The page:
Popular in Course
verified elite notetaker
Popular in Risk Management And Insurance
This 33 page Document was uploaded by an elite notetaker on Monday December 21, 2015. The Document belongs to a course at a university taught by a professor in Fall. Since its upload, it has received 6 views.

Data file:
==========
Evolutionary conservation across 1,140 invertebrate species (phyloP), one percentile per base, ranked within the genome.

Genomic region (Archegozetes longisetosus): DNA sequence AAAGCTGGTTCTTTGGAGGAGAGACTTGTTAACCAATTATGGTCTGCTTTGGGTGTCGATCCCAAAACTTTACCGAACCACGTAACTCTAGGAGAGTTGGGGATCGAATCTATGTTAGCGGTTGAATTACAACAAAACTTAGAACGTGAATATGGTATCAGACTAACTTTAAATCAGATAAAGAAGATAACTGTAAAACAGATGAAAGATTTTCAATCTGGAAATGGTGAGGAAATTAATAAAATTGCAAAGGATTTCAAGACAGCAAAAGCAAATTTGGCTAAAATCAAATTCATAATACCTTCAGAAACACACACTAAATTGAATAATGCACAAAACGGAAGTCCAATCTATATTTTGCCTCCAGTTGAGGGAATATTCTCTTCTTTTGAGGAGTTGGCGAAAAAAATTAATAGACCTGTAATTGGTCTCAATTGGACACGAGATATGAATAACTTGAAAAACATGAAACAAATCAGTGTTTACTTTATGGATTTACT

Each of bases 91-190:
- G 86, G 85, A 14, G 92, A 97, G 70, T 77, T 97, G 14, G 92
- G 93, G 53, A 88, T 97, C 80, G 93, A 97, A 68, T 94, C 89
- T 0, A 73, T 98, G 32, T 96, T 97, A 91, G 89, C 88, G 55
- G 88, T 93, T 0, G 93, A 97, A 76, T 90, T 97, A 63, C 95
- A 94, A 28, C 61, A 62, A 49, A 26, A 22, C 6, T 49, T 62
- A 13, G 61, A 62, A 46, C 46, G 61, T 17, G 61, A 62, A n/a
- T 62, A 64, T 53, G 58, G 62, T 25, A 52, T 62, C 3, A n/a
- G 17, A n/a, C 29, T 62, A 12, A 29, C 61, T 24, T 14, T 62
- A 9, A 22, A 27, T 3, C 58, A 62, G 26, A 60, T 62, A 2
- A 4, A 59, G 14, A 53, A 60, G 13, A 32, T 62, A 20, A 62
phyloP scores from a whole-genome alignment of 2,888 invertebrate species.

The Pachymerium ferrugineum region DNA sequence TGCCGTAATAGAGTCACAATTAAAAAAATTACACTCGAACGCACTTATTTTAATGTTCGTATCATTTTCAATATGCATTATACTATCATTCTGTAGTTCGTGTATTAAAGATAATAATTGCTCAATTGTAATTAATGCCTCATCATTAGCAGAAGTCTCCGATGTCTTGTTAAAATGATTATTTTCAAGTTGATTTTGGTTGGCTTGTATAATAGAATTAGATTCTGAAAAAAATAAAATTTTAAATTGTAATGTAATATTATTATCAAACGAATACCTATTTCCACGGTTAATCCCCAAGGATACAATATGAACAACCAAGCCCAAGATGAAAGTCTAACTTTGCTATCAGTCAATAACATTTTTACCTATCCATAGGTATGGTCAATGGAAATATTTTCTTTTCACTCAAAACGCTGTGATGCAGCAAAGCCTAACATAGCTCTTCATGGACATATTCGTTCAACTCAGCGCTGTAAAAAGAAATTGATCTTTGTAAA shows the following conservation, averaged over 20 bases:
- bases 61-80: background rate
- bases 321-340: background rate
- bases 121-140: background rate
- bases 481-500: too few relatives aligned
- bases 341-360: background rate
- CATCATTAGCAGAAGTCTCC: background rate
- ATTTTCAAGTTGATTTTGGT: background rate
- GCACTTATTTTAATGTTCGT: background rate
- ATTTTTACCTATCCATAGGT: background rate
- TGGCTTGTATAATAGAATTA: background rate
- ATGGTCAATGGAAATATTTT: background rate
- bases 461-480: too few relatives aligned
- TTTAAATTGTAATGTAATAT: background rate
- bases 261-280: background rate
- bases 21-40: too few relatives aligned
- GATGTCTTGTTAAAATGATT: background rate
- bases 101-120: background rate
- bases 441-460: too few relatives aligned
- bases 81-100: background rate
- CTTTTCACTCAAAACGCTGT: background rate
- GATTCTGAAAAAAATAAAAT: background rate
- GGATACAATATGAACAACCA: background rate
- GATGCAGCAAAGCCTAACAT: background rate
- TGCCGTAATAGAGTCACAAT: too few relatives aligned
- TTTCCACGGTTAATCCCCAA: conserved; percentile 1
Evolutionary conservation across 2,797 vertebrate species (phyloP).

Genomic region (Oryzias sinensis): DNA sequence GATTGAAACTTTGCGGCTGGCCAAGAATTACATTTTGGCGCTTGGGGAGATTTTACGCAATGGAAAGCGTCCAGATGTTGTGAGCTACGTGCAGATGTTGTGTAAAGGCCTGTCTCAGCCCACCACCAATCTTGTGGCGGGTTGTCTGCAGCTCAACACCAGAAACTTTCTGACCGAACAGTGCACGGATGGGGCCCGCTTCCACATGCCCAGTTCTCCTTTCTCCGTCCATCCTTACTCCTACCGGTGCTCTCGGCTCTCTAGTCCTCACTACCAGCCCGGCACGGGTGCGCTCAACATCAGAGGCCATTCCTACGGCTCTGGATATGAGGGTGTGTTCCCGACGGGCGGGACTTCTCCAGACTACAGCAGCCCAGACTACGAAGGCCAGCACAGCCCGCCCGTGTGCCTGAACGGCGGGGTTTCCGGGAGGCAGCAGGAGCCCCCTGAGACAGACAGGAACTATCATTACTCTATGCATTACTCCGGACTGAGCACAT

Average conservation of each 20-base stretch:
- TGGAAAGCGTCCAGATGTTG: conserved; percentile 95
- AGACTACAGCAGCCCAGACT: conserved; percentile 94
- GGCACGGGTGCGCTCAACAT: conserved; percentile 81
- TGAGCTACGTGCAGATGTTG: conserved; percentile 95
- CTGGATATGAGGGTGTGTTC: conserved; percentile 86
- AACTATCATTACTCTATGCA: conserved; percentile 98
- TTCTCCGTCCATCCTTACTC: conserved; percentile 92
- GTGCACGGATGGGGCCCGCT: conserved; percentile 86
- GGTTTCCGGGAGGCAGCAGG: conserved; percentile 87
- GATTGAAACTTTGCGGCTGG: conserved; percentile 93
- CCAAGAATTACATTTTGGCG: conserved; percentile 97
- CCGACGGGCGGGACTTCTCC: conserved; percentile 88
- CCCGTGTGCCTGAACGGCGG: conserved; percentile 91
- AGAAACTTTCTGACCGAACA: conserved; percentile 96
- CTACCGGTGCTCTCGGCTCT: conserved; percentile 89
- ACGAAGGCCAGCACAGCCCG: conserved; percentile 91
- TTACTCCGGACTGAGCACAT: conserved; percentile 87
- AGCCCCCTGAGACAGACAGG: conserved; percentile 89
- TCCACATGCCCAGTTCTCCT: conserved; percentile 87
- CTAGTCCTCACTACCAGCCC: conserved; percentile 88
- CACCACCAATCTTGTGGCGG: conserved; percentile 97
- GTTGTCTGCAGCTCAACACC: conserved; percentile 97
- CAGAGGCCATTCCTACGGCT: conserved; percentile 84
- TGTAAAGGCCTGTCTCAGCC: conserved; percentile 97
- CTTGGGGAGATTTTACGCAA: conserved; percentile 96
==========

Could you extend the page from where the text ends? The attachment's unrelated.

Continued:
Reviews for Be-Productive--Be-Visual
Report this Material
What is Karma?
Karma is the currency of StudySoup.
You can buy or earn more Karma at anytime and redeem it for class notes, study guides, flashcards, and more!
Date Created: 12/21/15